Tucked in a forsaken corner of North Gwangju lies the Old Red Church. Despite buildings being erected and asphalt for parking lots being poured, this place lingers. At some point, a demo crew was hired to tear it down, only to half-heartedly tear down seventy percent of the structure and then quit. In front of the church, a parking lot was laid down that wraps around the building, making the church an island unto itself. It’s as if everybody around wants to forget the place by not mentioning its existence. The building is almost forgettable. ALMOST.

The chimney is reason enough to pay a visit.
As the churched is surrounded by development, it becomes harder to photograph.

It’s that red chimney/tower that reminds me of a medieval castle that brings me back. The disappearing cross combined with the fading blood-red paint that leaves me feeling ill at ease, yet filled with curiosity. I have been back numerous times just to reshoot the tower/chimney because it is so unique and compelling. I have never seen a church building quite like this in my explorations in Korea. church9church10church13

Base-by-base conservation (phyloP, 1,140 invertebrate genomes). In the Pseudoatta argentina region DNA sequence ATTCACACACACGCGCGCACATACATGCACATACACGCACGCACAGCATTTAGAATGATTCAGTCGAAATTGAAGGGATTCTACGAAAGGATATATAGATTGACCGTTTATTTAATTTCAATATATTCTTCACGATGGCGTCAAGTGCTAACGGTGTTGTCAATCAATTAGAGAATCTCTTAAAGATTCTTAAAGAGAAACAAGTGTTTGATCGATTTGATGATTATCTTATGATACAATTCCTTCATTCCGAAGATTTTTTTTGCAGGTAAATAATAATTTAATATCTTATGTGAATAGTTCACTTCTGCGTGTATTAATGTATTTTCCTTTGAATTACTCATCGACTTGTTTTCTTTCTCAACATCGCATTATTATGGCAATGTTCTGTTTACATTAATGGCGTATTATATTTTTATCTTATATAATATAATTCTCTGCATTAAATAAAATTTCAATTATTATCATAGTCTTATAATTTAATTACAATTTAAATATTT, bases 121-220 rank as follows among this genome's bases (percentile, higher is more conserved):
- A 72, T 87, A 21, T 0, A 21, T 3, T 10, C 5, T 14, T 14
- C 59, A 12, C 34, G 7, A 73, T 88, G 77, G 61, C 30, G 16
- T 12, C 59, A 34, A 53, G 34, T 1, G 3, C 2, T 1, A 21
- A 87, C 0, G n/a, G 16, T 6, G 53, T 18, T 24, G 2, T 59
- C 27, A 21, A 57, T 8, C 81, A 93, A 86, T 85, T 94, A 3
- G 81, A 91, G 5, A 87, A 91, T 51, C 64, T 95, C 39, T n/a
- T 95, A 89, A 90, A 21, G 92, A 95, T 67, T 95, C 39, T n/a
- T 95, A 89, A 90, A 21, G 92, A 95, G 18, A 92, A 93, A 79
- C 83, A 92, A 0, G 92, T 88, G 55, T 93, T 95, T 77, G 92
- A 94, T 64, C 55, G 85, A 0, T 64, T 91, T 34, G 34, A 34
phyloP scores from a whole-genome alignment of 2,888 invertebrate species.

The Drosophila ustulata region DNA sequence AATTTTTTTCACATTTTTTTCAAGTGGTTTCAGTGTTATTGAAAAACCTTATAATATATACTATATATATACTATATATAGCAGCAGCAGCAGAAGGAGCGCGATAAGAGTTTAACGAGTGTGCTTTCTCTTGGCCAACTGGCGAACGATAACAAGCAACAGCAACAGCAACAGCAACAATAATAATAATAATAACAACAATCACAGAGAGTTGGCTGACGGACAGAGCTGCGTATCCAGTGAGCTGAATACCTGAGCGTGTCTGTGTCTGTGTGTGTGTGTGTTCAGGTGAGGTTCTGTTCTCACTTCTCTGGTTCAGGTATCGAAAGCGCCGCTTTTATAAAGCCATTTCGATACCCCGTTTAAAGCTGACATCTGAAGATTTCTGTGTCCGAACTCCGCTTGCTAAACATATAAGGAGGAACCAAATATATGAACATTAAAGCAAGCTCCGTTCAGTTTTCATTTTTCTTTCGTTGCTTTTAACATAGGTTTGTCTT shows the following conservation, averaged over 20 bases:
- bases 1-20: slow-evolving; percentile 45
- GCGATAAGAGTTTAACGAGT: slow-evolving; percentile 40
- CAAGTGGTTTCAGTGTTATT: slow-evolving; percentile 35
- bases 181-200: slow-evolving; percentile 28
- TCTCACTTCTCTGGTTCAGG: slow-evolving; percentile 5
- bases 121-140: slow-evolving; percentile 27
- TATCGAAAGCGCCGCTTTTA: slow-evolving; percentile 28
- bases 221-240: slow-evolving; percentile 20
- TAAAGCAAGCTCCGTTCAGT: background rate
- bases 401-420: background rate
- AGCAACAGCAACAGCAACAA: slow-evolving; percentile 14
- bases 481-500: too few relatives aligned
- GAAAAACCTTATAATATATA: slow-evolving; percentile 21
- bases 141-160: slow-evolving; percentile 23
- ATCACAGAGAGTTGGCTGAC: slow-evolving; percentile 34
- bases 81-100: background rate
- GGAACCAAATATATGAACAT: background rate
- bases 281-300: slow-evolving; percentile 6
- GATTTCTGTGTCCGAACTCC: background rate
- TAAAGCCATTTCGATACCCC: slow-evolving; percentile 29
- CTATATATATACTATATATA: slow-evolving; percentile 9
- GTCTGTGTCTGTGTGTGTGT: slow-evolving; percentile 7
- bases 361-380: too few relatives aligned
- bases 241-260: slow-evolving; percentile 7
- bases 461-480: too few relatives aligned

While most of the structure lies in rubbles, the lone room left that standing offers strange, conflicting clues to the previous resident. Medicine in assorted forms littered the floor, giving the impression an elderly person or pharmaceutical salesperson lived here at one time. Tacked to the wall was a university class schedule dating back to 1992.  On top of that, was this a house that doubled as a church or vice versa?

Scented candles?
It’s a shame this art was shredded. 
Medicine, in all forms, was scattered all over the lone room of the place.
1992 Chosun University school schedule.

IMG_2302For most explorers, I will say that this church is worth visiting if you are in the area. However, if you are drawn to the blood-red chimney as much as I, I would squeeze it onto your Gwangju exploration itinerary.


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